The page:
NERS graduate students Aaron Huxford, Nathan Giha, and Roxanne Pinsky have been awarded fellowships from the National Science Foundation (NSF) Graduate Research Fellowship Program (GRFP).
According to their website, the NSF-GRFP helps ensure the vitality of the human resource base of science and engineering in the United States and reinforces its diversity. The program recognizes and supports outstanding graduate students in NSF-supported science, technology, engineering, and mathematics disciplines who are pursuing research-based master’s and doctoral degrees at accredited United States institutions.
A first year PhD student, Aaron completed his undergraduate studies in nuclear engineering at the University of Wisconsin–Madison (UW). He works with Professor Annalisa Manera and Dr. Victor Petrov in the Experimental and Computational Multiphase Flow Laboratory, where he performs purely computational thermal-hydraulics research. Currently, Aaron is working on data-driven integration of 3D CFD flow data into 1D thermal-hydraulic system codes that are used for nuclear reactor design and safety applications. He does this using machine learning algorithms to process the large amounts of data produced by CFD methods to inform Proper Orthogonal Decomposition (POD)-based reduced order models. The overarching goal of the project is to allow for 1D thermal-hydraulic system codes to include flow physics traditionally only captured by 3D CFD simulations.
This semester, Aaron is serving as a Graduate Student Instructor for Manera’s NERS 547: Computational Fluid Dynamics for Industrial Applications course. He holds office hours where he teaches students the theory behind the turbulence models used in CFD softwares, and he helps students run CFD simulations using STAR-CCM+.
On submitting his application, Aaron said, “I thought I maybe had a chance at getting it, but I didn’t really believe I would be chosen. After receiving the email notification from NSF that I was chosen to receive the fellowship, I remember checking their website at least five times to make sure I wasn’t sent the email by mistake. So, I’d say I was surprised to say the least. Looking forward, I’m excited to take advantage of the research-related freedom that comes with the NSF fellowship.”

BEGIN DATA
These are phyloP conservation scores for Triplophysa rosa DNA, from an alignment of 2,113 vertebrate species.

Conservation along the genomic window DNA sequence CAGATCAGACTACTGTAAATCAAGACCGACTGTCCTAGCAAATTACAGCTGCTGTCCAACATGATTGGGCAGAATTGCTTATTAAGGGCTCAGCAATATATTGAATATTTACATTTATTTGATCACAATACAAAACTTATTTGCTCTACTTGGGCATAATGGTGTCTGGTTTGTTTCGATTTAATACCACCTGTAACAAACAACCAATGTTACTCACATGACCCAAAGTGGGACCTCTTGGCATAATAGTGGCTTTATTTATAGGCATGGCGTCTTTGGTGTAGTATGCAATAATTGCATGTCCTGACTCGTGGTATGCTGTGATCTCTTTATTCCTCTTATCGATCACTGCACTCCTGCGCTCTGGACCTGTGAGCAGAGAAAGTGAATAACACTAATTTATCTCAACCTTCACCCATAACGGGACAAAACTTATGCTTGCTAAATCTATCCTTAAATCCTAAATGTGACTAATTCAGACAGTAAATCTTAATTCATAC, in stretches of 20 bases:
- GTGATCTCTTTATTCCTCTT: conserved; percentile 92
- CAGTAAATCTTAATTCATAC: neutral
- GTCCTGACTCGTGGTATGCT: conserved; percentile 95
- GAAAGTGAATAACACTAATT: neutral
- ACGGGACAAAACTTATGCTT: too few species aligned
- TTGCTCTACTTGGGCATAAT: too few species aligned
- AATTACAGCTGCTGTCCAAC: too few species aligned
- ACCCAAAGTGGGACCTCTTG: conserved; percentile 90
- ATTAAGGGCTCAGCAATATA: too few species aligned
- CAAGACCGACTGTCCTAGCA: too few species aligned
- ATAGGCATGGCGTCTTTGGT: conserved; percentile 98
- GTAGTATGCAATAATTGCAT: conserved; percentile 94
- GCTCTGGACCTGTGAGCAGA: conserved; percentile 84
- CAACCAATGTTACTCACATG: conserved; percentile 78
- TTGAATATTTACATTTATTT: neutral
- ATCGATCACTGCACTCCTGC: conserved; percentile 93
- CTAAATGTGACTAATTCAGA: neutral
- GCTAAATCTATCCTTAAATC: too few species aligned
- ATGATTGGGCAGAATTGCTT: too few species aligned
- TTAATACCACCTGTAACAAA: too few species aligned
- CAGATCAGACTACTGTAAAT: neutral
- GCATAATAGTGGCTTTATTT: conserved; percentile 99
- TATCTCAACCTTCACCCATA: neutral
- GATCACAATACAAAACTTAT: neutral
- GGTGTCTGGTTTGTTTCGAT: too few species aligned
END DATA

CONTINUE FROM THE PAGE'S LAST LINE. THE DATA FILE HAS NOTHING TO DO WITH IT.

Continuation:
Aaron grew up in a very rural area of Wisconsin near Green Bay. By the time he was in high school he knew he wanted to study engineering, but wasn’t sure which type. After finishing his first year at UW as a general engineering major, he worked in a small coal power plant in Green Bay. After leaving most of shifts covered head-to-toe in coal dust he recalls thinking to himself, “Are all forms of energy this dirty?” Aaron started researching the different forms of energy and that search ultimately led him to the clean, energy-efficient field of nuclear engineering. That next semester, nuclear engineering became his major.
During his time at UW, Aaron particularly enjoyed thermal-hydraulics courses such as thermodynamics, fluid dynamics, and heat transfer. He also served as an undergraduate researcher in Dr. Adrien Couet’s nuclear materials research lab. He found research so enjoyable that he decided after graduation he would pursue both research and thermal hydraulics by obtaining a PhD in our department under the supervision of Manera.
Aaron points out that, “A unique benefit of joining NERS was the ability to join the joint PhD program in Scientific Computing. Through the program, I have taken additional CFD courses within the Department of Aerospace Engineering while obtaining a supplementary PhD to show for the extra coursework.”
After completing his graduate studies, Aaron plans to obtain a postdoctoral position at a national research laboratory. He ultimately plans to become a professor at a research institution where he would like to establish a research laboratory investigating ways to improve our understanding and modeling of thermal-hydraulic phenomena seen and expected in current and next-generation nuclear reactors.
During the summer, Aaron likes to spend his free time golfing, whether it’s frisbee golfing, mini golfing, or “big” golfing. He also plays in a softball league in Ann Arbor, where he says, “I get to relive my glory days of little league baseball.” During the winter, he spends his free time inside watching Twitch streams or playing video games.